We’ve continued our journey along Mississippi‘s Gulf Coast, relaxing for the most part and visiting with family, but also taking a little time to explore a little further. We stopped at Biloxi this morning. Most people come here for the casinos but that’s not my thing. I’d heard that the Biloxi Lighthouse had reopened less than a month ago after several hundred thousand dollars worth of renovations. That was my destination.
The lighthouse stood tall through the massive storm surge of Hurricane Katrina four-and-a-half years ago. Watch the short video I took and you’ll see the waterline that’s been drawn on the lighthouse interior. The lighthouse became a symbol of resilience, so much so that it now appears on the Mississippi automobile license plate. It suffered tremendously though, and it took all these years to get it back into shape.
It’s easy to view the lighthouse from the exterior because it sits directly on the median strip between the eastbound and westbound lanes of Beach Boulevard. Visiting the interior becomes a little more problematic. It’s open to the public only an hour per day and maybe a half-dozen people can fit within the tower comfortably at a given time.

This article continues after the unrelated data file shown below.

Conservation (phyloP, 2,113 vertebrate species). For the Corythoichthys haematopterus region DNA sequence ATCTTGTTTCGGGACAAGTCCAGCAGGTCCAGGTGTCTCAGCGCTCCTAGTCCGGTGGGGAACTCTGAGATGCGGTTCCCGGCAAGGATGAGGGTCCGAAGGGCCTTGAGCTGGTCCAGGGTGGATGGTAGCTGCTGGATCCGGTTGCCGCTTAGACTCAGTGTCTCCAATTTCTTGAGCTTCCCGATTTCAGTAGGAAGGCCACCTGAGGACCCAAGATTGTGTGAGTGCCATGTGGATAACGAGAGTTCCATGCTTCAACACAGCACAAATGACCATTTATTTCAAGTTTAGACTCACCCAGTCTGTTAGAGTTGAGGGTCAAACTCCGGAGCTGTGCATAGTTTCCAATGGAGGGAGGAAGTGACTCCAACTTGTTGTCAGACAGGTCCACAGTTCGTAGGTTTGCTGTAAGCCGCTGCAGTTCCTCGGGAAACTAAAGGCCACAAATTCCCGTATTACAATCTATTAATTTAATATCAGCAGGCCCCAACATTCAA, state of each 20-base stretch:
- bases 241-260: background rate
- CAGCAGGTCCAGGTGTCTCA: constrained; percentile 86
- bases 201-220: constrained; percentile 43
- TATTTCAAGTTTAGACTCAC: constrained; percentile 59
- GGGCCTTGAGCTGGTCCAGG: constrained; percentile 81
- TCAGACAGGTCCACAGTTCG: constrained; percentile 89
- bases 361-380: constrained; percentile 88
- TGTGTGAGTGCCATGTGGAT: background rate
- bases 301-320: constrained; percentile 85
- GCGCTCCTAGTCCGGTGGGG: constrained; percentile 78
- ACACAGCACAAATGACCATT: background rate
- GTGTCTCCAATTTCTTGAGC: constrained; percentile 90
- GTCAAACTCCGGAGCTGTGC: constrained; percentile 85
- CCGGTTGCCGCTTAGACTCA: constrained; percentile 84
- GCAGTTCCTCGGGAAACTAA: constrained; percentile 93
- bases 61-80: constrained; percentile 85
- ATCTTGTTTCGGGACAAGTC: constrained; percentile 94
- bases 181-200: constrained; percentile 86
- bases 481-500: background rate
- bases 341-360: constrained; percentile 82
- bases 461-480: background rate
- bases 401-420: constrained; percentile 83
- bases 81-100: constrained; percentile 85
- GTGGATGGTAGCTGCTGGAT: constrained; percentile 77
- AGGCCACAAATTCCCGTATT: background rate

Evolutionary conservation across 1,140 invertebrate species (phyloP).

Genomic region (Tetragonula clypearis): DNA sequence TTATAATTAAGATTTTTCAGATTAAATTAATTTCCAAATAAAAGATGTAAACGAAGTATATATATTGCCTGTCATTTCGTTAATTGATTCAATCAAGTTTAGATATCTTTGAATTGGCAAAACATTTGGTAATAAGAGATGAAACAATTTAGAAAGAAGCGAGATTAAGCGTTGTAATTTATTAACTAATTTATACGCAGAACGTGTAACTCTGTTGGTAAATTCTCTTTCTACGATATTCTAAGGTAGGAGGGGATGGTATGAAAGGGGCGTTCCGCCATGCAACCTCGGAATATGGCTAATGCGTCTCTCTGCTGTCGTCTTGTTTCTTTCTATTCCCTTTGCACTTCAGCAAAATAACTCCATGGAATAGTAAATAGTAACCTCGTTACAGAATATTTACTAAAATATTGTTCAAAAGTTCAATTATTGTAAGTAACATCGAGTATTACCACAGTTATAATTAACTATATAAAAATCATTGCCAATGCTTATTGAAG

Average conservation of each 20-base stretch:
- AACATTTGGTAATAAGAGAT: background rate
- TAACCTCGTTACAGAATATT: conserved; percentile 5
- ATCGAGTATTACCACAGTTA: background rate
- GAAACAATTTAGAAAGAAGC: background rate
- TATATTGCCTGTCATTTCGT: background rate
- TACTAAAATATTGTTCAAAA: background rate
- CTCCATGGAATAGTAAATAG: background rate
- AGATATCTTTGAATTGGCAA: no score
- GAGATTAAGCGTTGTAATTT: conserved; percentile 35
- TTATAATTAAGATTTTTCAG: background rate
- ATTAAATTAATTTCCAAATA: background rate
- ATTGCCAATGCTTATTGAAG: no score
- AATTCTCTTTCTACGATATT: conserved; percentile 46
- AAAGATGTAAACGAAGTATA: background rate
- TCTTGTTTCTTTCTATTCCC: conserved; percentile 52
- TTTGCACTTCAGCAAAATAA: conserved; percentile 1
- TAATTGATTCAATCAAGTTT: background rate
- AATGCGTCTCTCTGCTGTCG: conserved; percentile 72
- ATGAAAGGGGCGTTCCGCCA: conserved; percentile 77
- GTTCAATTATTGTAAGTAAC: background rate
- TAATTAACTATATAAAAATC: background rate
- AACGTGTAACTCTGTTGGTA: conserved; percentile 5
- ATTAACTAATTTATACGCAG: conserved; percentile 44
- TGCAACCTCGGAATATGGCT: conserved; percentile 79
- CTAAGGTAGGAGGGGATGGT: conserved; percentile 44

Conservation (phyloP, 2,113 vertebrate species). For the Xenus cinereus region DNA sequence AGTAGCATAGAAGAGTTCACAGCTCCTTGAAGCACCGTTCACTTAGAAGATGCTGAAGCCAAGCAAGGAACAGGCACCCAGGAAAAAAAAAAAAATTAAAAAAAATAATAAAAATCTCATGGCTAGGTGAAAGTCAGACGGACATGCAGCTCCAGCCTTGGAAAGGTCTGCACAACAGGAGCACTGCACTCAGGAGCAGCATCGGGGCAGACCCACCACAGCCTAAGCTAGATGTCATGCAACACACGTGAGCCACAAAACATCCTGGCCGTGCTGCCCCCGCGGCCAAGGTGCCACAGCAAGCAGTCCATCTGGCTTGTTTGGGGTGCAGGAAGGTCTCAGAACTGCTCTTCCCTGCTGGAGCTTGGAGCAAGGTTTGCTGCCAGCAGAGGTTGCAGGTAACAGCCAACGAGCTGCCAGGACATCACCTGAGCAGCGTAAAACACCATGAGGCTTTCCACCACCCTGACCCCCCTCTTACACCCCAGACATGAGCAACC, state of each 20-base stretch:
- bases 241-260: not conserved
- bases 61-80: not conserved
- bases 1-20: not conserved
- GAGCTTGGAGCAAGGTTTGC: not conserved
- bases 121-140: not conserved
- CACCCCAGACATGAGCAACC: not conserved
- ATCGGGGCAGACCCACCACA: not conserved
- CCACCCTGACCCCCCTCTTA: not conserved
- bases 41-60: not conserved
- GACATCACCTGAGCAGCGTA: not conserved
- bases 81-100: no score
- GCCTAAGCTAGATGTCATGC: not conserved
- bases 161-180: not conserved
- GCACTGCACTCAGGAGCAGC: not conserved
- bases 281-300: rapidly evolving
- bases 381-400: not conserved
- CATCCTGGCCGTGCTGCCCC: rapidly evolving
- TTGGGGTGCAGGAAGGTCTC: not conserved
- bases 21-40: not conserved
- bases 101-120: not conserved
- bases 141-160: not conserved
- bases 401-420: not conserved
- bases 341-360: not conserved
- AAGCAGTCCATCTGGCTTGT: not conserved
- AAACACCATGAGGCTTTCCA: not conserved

SOURCE: Mississippi Tax Commission
I enjoy fine beers and I’ve grown used to doing without when I travel to Mississippi. Some of the counties are completely dry. Fortunately those don’t include the three counties along the Gulf Coast. This time I also noticed a remarkable improvement of availability, though. Even the little grocery store down the road in the neighborhood where we’re staying has a selection of decent micros and imports. It’s not like home but it’s still lightyears ahead of where it once stood in the very recent past. Change happens slowly down here but trends adopted elsewhere eventually arrive.
Some of my family live right along a bayou and we can do our own version of the Redneck Yacht Club on a party barge. On shore we feast on oysters, crab and boudin as the sun begins to set. I can’t eat like this every day as much as I wish I could. I’ll need to undergo a serious food detox when I return home.
One still cannot escape Katrina although she seems to lessen her grip on the collective psyche a little more each time I visit. Renovation and rebuilding has been completed in many places. Still, it doesn’t take much effort to spot empty lots where homes ones stood, or notice the abandoned house that hasn’t been touched since the storm passed. Dozens of For Sale signs line the frontage road along the Gulf, each offering bargain prices on empty lots. My wife remarked that she used to be jealous of all the beautiful beachfront homes. Most of them no longer exist.
The same bayou where the family’s party barge now floats served as a fine sluice across Interstate 10 when the wall of water surged, even though it’s located several miles inland. Debris, even large debris like this boat, still litter the woods. Many people here feel overlooked in the shadow of the disaster that befell nearby New Orleans. It was bad enough here to make homes disappear, leaving behind concrete pads and brick steps to nowhere. The cleanup will continue for years.